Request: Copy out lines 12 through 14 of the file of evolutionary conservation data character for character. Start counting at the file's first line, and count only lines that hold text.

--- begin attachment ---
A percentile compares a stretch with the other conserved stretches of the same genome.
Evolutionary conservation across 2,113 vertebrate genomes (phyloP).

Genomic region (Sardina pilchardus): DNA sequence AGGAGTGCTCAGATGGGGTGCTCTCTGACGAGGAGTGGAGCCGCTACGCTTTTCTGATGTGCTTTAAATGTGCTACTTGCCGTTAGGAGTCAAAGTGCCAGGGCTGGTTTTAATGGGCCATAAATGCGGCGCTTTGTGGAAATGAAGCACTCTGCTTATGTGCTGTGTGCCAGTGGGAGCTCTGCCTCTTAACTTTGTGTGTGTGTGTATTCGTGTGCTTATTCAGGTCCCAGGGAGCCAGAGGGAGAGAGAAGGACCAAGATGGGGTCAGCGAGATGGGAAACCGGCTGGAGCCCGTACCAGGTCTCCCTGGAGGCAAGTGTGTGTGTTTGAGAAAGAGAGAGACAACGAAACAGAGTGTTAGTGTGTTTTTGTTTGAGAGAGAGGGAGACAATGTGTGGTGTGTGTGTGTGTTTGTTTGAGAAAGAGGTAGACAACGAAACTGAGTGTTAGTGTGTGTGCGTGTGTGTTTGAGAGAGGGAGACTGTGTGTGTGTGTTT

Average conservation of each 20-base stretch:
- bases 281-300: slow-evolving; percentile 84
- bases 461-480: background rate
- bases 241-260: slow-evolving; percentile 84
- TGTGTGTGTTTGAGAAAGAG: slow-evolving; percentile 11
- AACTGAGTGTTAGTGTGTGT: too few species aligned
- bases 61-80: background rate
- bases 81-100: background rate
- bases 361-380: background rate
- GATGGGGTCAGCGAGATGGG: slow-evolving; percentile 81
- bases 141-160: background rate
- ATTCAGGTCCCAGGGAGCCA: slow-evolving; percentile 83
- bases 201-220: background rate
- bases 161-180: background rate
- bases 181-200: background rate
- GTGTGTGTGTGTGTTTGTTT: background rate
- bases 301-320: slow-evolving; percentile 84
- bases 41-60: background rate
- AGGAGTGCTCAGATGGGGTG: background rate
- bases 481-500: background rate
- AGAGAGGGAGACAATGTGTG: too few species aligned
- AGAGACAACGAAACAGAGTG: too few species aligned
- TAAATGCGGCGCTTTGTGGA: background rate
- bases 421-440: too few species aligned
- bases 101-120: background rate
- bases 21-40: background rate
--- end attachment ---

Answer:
- bases 361-380: background rate
- GATGGGGTCAGCGAGATGGG: slow-evolving; percentile 81
- bases 141-160: background rate